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I Spent 17 Crazy Hours In the Arkansas Mountains For the Arkansas Traveller 100

"Welcome to the dark side of the running world!" my uncle Jay says to me Monday morning. He's only partly joking... if that much. Because this weekend I did indulge in what to many (including those involved) would be considered the "dark side of the running world." Running a race with my uncle in the Ouachita National Forest sounds innocuous enough. But when you add in the additional fact that the race covered 100.3 miles and lasted almost 30 hours, it certainly starts to sound a lot crazier. And though I only personally covered 48 of those 100.3 miles as my uncle's pacer, I can say with relative certainty, that it is as crazy as it sounds.

This guy doesn't even know what he's getting into - but check out those gaiters
Founded in 1991, the Arkansas Traveller 100 was one of the earlier 100-mile races to come into existence. Winding through the mountain trails of the Ouachita National Forest, it's both a beautiful tour of the countryside and a torturous trip to the edge of human endurance. It's also populated with some of the nicest, most intense people you'd hope to meet on a hiking trail - and I'm talking about both the participants and the volunteers.

Friday afternoon I boarded a plane to Little Rock, Arkansas with only an inkling of an idea of what an ultramarathon was really like. I'd read a few books on the subject - from the mainstream ("Ultramarathon Man: Confessions of an All-Night Runner") to the lesser known ("To the Edge: A Man, Death Valley, and the Mystery of Endurance") but I had never experienced any aspect of it in person. I was heading to Arkansas with a pair of trail running shoes, a Nathan HPL 020 Vest, and a flashlight to find out more about this crazy world first-hand.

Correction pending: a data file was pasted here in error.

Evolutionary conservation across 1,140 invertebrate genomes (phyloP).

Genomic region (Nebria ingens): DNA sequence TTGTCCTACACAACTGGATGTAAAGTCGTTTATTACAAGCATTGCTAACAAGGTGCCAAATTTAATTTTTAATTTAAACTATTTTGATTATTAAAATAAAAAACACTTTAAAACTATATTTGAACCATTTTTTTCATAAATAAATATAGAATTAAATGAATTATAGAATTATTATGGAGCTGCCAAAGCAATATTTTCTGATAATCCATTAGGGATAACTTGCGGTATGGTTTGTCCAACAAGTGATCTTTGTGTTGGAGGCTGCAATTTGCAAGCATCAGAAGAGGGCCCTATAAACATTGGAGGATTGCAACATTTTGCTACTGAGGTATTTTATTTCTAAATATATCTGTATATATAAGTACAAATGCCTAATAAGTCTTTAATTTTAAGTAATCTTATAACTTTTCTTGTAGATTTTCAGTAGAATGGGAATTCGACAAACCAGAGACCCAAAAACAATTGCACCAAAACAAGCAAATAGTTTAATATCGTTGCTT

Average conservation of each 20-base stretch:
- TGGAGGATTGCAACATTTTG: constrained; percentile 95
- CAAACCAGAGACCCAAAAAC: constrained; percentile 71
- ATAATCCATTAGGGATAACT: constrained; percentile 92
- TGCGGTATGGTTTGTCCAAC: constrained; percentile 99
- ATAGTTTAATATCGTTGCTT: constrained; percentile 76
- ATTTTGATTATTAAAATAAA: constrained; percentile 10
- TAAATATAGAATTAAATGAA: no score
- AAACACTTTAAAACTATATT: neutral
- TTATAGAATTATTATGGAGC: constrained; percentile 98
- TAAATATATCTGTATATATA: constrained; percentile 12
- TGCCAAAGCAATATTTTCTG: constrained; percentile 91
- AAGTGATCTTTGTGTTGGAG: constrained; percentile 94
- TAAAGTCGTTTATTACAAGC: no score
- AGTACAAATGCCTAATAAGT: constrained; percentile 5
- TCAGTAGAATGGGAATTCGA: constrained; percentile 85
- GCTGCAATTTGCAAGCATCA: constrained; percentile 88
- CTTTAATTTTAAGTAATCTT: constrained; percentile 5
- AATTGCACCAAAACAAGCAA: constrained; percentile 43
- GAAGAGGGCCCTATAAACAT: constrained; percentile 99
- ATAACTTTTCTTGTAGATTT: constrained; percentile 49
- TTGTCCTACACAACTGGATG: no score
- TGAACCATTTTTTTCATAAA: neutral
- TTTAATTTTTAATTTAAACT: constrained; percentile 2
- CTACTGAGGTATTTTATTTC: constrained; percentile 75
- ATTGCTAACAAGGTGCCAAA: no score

151 crew members at the starting line
The race started in the dark Saturday morning at 6am. Around 150 runners gathered on a lonely stretch of highway in the middle of a National Forest and without any fanfare the gun went off and the runners took off down the road, before quickly turning off onto a dirt side road that would eventually lead them onto the mountain trails that the rest of the race would follow.

Jay has run too many ultras to keep track of at this point (probably close to 50 he figures) and he was trained up for this one. As his pacer for the second half of the race, my job was just to make sure that he got to the finish line before the 30-hour cutoff. Since we would be meeting him at mile 52 later that evening, we headed back to the hotel to go back to sleep.

The "we" here is my dad (my uncle's brother) and my uncle's brother-in-law. The three of us made up the crew. And our whole mission was to support #151 and make sure he crossed that finish line by noon on Sunday. My uncle took his mantra from Diana Nyad: 1. Never quit. 2. You're never to old to chase your dreams. 3. It only appears to be a solo sport but it's actually a team effort. And as a crew we followed his lead. And we also just followed him. Luckily, as the pacer on the crew I didn't have to do any coordinating or driving. I just had to stay off my feet and let these guys get me to my starting line (which would be mile 52 in Jay's race):